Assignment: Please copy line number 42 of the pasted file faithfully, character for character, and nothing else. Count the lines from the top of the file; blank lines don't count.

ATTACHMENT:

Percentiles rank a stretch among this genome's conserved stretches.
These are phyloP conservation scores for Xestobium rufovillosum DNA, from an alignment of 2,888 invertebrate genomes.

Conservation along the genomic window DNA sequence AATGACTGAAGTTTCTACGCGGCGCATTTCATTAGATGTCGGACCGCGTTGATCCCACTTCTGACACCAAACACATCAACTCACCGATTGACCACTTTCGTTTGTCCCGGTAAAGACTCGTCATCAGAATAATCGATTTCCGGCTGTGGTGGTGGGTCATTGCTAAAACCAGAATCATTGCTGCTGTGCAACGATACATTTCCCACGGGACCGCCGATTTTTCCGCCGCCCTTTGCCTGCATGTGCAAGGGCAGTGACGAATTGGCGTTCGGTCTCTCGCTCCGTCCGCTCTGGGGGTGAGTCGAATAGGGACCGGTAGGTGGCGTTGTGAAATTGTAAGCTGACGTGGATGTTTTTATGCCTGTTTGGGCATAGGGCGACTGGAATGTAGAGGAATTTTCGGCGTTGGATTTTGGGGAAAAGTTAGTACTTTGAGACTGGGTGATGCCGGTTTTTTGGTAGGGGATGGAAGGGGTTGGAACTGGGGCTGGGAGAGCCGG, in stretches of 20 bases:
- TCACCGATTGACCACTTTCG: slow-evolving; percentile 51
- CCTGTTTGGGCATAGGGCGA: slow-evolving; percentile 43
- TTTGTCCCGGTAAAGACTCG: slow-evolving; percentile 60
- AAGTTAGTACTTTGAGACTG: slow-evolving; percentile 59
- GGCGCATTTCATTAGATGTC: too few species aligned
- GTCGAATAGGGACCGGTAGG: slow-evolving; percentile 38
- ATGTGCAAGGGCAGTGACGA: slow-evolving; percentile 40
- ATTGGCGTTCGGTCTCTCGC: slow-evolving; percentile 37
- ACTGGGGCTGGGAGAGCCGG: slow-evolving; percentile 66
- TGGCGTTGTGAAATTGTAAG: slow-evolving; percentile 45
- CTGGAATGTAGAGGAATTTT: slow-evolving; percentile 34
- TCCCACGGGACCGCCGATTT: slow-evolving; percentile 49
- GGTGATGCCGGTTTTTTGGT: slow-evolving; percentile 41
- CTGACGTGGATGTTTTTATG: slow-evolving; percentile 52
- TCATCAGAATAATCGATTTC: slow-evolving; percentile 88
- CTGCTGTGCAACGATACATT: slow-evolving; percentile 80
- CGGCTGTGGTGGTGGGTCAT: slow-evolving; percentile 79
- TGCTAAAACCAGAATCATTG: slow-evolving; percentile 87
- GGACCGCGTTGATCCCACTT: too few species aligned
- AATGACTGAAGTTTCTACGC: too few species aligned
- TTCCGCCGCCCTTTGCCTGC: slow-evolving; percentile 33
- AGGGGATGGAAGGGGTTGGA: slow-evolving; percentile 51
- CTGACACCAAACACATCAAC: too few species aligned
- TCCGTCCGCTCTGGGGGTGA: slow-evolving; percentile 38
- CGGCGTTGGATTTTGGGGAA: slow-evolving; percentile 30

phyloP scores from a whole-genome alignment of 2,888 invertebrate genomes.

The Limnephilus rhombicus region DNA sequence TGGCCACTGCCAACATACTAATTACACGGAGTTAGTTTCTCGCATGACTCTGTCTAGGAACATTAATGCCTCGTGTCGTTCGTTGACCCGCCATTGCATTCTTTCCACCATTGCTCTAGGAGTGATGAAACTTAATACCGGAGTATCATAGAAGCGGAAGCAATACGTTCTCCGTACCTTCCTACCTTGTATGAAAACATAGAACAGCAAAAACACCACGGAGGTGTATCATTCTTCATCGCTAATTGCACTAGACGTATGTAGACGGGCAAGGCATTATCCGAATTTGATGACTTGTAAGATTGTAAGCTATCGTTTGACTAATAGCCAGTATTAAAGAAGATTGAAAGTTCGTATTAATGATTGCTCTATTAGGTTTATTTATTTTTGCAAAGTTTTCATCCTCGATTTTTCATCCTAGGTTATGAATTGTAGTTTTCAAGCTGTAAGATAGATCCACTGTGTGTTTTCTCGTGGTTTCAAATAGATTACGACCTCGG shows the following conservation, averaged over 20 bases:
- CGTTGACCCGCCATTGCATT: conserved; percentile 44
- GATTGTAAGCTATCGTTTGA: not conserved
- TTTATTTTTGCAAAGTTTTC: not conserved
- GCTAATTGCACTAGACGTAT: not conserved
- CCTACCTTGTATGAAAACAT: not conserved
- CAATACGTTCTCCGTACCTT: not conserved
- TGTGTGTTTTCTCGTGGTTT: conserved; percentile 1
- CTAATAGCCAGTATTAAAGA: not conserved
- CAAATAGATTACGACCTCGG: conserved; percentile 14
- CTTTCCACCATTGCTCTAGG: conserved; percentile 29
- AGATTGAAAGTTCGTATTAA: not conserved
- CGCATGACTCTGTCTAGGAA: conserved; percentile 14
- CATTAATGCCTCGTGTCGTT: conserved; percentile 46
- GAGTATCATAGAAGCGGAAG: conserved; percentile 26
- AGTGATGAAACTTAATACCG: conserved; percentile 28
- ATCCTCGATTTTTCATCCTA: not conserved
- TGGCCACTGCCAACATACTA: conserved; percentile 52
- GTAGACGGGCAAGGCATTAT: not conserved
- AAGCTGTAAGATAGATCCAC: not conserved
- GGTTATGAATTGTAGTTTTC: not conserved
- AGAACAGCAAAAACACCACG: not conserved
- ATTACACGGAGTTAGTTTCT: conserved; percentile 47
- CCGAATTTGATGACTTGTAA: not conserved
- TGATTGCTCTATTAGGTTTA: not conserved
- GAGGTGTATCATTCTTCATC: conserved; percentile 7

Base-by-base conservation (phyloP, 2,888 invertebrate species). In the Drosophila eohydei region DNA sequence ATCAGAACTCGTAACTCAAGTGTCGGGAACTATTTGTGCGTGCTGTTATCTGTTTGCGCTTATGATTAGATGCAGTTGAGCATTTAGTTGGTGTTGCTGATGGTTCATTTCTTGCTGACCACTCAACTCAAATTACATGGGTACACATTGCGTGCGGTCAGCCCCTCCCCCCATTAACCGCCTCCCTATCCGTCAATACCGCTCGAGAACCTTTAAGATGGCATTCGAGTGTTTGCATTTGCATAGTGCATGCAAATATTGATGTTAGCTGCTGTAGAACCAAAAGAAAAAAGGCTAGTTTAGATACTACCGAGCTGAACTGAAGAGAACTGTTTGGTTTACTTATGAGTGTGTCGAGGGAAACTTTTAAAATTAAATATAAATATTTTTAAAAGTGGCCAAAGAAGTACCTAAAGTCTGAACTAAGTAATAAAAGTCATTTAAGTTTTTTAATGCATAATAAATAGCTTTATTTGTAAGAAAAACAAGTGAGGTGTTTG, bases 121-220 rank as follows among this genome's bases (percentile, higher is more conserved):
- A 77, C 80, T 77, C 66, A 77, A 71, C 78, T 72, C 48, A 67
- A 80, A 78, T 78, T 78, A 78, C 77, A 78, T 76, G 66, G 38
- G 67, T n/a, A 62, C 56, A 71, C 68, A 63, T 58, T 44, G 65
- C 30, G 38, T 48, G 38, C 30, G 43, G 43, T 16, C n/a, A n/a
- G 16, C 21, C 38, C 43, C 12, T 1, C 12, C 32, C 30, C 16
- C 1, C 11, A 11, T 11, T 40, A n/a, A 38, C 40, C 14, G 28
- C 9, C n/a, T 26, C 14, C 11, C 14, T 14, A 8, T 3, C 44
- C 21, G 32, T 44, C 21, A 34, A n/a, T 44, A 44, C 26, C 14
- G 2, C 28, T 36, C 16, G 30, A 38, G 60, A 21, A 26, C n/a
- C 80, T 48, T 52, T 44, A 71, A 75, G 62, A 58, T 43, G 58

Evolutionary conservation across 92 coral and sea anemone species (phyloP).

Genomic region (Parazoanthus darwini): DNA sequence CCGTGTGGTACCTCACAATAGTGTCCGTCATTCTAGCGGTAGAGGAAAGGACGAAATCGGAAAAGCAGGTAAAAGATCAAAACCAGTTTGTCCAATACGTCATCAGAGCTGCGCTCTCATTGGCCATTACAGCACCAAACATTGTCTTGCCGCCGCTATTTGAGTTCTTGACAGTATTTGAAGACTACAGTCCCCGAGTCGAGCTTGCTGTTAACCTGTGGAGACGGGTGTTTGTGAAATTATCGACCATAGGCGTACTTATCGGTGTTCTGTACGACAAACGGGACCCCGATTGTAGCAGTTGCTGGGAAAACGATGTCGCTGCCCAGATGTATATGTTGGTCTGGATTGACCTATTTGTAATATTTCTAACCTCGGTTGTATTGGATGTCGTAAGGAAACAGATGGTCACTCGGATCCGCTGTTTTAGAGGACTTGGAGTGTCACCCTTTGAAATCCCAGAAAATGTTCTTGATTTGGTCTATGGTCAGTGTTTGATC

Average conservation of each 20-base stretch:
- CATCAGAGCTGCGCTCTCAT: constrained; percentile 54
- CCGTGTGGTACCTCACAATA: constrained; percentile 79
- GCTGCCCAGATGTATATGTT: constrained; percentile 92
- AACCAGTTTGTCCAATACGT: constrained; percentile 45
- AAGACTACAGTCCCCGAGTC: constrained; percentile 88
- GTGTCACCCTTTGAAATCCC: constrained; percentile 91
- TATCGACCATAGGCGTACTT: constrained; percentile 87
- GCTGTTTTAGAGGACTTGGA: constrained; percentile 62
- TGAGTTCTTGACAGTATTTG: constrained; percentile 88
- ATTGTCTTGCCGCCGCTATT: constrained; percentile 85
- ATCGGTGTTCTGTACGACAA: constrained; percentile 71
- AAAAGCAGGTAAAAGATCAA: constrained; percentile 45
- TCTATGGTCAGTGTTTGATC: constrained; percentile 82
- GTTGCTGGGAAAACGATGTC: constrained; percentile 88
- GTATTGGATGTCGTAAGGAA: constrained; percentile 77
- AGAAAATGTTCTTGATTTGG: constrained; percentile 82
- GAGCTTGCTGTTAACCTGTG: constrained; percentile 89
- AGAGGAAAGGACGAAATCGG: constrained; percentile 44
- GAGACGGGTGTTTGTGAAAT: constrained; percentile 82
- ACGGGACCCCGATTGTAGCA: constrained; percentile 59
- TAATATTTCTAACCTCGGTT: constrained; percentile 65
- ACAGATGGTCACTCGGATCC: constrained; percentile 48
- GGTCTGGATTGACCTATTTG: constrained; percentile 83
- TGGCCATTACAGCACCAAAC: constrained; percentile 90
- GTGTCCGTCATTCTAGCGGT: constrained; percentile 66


- CGCATGACTCTGTCTAGGAA: conserved; percentile 14